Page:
Marmots, beavers and frogs oh my! Our high desert home has a copious array of animals and wildlife with signs of their existence everywhere.
As a vital migratory passage way, the Deschutes River offers both seasoned and novice birders a chance to see an amazing array of species. Over 20 bird boxes have been installed along the river for our twittering friends.
The dead trees are left in place whether in the water or upright as they are still vital homes for our resident wildlife and provide protection for our fish. Otters, muskrats and beavers transverse this waterway for work and play with an easy to view, existing beaver dam just before the Colorado Bridge. Often seen circling high overhead or perched on tall trees and telephone poles around the Old Mill District, the Osprey or fish hawk migrates from Mexico to Oregon in the spring and back again in the fall.
Taking its place each Winter is the bald eagle, ofter searching for its next meal and gracing our sky’s in a beautiful silhouette. The Oregon Spotted Frog was just placed on the endangered species list in September of 2014, and the drainage pond by Tumalo Creek Canoe & Kayak is being consistently managed to ensure a safe habitat and the frogs are banded and tracked as part of ongoing studies to learn more about these vital amphibians.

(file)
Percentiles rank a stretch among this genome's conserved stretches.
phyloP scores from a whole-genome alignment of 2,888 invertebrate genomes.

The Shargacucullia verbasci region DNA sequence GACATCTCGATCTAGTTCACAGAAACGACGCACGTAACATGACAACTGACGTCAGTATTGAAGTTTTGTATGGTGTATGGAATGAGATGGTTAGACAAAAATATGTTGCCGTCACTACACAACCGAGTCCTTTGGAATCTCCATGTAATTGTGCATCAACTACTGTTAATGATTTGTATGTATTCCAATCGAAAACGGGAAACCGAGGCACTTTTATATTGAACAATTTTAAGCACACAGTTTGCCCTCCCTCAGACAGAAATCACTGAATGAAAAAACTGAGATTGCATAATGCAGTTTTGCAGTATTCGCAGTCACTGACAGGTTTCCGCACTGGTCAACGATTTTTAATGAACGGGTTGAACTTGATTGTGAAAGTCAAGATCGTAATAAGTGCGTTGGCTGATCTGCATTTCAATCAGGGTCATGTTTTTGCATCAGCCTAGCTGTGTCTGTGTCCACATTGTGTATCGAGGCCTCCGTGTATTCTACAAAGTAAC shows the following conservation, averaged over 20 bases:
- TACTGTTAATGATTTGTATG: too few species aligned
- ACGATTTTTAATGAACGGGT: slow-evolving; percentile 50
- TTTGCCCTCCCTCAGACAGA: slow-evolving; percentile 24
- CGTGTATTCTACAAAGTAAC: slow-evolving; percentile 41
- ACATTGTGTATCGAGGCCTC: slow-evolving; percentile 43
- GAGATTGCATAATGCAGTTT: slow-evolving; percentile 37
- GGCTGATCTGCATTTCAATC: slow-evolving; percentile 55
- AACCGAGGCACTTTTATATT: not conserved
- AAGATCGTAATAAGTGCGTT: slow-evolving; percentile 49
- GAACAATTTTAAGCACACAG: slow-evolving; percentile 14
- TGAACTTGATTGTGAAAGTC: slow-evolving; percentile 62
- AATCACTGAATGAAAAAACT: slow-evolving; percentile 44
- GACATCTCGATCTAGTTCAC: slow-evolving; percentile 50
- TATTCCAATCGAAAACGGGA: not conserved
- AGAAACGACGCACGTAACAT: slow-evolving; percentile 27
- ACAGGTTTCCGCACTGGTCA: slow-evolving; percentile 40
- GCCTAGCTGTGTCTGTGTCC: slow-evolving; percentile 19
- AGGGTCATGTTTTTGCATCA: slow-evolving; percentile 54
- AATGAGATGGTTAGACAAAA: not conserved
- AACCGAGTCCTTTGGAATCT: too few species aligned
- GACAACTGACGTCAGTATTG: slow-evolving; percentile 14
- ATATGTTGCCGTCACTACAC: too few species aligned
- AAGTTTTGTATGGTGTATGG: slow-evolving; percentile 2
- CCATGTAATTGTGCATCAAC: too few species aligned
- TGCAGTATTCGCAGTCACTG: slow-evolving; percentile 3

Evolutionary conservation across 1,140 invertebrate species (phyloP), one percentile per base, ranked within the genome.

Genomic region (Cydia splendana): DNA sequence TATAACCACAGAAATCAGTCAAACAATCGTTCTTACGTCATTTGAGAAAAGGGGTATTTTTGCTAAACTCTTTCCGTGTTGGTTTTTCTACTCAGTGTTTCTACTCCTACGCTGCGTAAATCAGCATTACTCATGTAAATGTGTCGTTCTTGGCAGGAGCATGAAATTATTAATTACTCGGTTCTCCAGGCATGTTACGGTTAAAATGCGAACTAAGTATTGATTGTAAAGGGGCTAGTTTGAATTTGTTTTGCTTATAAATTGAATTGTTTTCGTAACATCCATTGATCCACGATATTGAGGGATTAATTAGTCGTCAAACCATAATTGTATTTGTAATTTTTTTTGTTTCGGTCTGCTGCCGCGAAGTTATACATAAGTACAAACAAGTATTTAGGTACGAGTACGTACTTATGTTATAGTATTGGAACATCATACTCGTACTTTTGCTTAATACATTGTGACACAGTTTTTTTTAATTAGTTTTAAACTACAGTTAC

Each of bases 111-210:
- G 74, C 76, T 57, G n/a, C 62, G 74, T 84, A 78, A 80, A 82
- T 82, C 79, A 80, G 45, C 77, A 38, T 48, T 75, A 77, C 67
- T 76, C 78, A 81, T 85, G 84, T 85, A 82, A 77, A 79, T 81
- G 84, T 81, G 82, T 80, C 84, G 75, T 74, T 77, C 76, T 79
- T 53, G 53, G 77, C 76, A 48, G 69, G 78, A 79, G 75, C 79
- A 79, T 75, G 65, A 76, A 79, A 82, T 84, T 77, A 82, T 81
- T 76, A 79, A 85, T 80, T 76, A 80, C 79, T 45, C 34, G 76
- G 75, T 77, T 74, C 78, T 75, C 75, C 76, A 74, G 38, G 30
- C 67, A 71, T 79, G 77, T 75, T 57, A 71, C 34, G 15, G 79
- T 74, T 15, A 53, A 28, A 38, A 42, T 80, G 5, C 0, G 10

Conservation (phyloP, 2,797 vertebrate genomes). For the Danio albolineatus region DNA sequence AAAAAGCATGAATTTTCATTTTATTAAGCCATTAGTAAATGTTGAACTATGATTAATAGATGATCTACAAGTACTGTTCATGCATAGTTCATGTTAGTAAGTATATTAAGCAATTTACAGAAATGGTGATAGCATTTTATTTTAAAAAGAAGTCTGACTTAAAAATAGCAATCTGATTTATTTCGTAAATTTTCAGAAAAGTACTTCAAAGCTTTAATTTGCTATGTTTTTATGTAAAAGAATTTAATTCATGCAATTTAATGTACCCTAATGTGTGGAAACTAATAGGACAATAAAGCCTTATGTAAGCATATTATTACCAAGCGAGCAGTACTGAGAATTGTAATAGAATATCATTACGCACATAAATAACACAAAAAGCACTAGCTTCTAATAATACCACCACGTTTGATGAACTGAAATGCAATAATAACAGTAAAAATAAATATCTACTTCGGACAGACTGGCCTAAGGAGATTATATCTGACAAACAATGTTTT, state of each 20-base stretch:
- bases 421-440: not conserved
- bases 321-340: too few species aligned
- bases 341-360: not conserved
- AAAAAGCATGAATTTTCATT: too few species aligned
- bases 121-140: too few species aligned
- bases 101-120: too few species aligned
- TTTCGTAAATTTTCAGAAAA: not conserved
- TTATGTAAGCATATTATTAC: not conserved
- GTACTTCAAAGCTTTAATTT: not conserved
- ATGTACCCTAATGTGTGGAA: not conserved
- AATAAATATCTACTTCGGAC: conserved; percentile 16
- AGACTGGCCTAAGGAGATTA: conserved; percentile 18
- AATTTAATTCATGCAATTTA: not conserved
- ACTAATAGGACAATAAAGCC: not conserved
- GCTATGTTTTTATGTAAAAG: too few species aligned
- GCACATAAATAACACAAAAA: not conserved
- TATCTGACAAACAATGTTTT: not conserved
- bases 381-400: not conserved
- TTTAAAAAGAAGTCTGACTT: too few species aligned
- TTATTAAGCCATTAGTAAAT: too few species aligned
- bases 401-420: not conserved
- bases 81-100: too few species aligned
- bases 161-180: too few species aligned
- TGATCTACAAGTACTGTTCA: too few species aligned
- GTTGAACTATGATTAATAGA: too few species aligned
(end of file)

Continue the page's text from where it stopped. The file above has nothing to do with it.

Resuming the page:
Also in residence at the pond are a pair of nesting Virginia Rails who have so far had 4 clutches of chicks. Look for them early next summer darting along the shore in search of yummy insects.
The resident Rock Chucks – otherwise known as marmots – make their appearance in the late spring for a short season. They munch incessantly on grass and flowers in preparation for a long hibernation which can start in late August to early September. We hope this Ask Chelsea #HowtoBend video will inspire you to pause for a longer look for glimpses of the wondrous wildlife that teems around us.
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